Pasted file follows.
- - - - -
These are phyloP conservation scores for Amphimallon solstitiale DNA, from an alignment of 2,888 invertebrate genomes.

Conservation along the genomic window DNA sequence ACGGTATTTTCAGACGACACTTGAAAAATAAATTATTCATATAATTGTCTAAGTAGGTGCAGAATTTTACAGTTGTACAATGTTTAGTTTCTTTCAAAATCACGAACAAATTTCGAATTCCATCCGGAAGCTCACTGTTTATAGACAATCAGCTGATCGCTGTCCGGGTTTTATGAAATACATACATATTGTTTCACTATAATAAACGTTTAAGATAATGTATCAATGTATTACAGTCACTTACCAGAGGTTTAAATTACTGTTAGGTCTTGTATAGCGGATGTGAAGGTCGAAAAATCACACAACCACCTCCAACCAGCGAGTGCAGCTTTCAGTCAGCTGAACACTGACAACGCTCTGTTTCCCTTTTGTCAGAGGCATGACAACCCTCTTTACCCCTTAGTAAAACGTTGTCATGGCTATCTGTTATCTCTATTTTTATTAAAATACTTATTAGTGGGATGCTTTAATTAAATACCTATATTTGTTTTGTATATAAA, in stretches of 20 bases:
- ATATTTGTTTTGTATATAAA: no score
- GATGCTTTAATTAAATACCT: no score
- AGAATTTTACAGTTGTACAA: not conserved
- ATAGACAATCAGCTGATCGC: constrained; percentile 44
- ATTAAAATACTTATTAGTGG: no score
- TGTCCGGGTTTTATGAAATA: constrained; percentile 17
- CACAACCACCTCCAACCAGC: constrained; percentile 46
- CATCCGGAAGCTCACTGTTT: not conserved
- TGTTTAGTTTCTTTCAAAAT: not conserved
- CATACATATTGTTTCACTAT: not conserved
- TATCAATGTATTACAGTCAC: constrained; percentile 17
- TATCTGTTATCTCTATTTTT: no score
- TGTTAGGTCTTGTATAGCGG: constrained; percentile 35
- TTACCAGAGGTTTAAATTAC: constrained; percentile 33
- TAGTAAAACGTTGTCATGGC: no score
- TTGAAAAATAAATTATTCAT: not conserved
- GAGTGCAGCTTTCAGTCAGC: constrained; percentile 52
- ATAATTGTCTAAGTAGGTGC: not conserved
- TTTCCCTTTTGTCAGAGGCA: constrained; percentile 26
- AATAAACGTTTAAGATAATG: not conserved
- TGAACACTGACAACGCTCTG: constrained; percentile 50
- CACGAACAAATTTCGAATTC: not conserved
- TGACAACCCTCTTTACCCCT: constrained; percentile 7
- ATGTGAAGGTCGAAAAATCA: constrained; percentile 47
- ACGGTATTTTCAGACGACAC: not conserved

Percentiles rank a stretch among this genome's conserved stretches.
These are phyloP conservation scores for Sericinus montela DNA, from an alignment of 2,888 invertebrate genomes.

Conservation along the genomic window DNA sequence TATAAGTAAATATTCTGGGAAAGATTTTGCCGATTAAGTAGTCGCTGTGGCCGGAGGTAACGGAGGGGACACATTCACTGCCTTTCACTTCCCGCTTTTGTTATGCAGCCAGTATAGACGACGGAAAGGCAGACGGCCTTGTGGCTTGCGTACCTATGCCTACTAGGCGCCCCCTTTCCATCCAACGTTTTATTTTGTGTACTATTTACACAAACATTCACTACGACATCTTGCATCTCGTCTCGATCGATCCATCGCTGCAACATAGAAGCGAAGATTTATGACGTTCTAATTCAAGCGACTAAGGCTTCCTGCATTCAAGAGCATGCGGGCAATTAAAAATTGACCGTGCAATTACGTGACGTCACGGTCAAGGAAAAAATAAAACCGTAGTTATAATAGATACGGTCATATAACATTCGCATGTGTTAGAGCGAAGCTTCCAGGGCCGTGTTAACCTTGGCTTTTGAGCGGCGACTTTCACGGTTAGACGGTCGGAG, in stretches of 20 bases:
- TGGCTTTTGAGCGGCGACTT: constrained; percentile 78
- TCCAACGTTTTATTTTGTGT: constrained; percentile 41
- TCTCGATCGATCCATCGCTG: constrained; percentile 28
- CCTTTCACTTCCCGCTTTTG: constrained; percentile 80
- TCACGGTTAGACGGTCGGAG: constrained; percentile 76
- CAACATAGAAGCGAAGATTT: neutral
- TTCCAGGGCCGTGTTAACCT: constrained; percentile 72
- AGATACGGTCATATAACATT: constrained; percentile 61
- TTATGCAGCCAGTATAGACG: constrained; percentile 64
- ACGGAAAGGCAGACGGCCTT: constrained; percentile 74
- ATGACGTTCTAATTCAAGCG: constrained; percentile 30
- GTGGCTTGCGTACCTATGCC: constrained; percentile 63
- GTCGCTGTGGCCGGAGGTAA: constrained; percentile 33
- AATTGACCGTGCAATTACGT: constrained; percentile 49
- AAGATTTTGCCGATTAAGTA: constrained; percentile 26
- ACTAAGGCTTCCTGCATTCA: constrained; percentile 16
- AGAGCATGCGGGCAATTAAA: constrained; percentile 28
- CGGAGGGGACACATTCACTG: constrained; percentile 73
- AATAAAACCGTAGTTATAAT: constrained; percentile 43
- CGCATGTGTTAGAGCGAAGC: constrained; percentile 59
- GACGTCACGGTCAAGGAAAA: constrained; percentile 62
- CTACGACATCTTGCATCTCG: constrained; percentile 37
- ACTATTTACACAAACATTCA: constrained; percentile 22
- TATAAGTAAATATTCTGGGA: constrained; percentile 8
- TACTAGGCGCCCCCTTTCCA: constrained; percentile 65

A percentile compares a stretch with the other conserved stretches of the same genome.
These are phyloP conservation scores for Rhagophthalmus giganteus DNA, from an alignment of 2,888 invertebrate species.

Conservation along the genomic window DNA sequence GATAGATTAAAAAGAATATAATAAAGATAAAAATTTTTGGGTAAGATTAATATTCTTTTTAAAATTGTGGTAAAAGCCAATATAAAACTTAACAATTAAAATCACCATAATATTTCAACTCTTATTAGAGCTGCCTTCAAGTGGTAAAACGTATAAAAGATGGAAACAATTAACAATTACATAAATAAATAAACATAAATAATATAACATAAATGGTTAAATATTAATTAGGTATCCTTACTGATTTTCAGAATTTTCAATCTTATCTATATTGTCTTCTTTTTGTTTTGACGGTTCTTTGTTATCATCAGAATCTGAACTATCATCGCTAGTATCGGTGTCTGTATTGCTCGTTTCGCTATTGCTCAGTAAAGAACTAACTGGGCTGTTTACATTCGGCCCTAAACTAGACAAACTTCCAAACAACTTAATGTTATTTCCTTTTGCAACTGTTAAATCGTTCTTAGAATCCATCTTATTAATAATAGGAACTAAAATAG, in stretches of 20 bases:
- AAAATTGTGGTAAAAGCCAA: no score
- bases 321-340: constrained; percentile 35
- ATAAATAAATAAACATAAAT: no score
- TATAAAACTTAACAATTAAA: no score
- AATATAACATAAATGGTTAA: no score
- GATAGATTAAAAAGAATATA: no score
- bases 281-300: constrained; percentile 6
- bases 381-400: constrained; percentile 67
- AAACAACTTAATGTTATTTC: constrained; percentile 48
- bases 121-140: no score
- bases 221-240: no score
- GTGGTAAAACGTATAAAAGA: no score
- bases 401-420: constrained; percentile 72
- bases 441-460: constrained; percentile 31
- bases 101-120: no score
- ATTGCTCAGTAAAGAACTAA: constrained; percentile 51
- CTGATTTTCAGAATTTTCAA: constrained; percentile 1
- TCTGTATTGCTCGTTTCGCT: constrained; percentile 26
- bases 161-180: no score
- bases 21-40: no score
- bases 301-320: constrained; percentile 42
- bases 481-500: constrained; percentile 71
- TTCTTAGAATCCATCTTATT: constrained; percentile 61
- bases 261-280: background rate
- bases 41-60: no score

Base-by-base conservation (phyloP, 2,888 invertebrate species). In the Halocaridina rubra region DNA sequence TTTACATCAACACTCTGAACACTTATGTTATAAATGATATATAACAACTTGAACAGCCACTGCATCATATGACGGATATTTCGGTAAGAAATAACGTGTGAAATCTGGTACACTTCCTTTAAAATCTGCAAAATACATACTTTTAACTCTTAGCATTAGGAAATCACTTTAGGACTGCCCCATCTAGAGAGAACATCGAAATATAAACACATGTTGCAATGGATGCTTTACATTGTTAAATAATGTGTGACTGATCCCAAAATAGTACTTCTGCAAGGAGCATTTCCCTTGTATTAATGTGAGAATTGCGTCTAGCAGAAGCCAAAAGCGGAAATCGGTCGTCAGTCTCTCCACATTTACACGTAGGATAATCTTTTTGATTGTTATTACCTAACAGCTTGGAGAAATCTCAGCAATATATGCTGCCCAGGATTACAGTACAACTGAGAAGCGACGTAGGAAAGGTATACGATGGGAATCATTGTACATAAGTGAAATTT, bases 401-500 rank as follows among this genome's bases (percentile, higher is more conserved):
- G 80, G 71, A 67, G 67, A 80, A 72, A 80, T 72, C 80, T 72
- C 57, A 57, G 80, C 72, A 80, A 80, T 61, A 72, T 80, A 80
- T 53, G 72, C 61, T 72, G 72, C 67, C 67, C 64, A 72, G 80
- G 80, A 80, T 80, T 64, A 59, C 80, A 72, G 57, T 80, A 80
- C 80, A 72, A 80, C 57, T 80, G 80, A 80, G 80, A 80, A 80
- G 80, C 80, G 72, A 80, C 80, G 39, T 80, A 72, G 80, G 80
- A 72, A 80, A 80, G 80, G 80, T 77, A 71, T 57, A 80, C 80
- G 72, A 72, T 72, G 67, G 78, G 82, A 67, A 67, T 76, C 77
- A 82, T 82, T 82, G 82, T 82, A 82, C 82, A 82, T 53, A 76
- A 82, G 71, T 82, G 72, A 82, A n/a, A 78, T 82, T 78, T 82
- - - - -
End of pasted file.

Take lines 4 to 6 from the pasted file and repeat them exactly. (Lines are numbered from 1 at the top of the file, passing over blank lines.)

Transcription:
- GATGCTTTAATTAAATACCT: no score
- AGAATTTTACAGTTGTACAA: not conserved
- ATAGACAATCAGCTGATCGC: constrained; percentile 44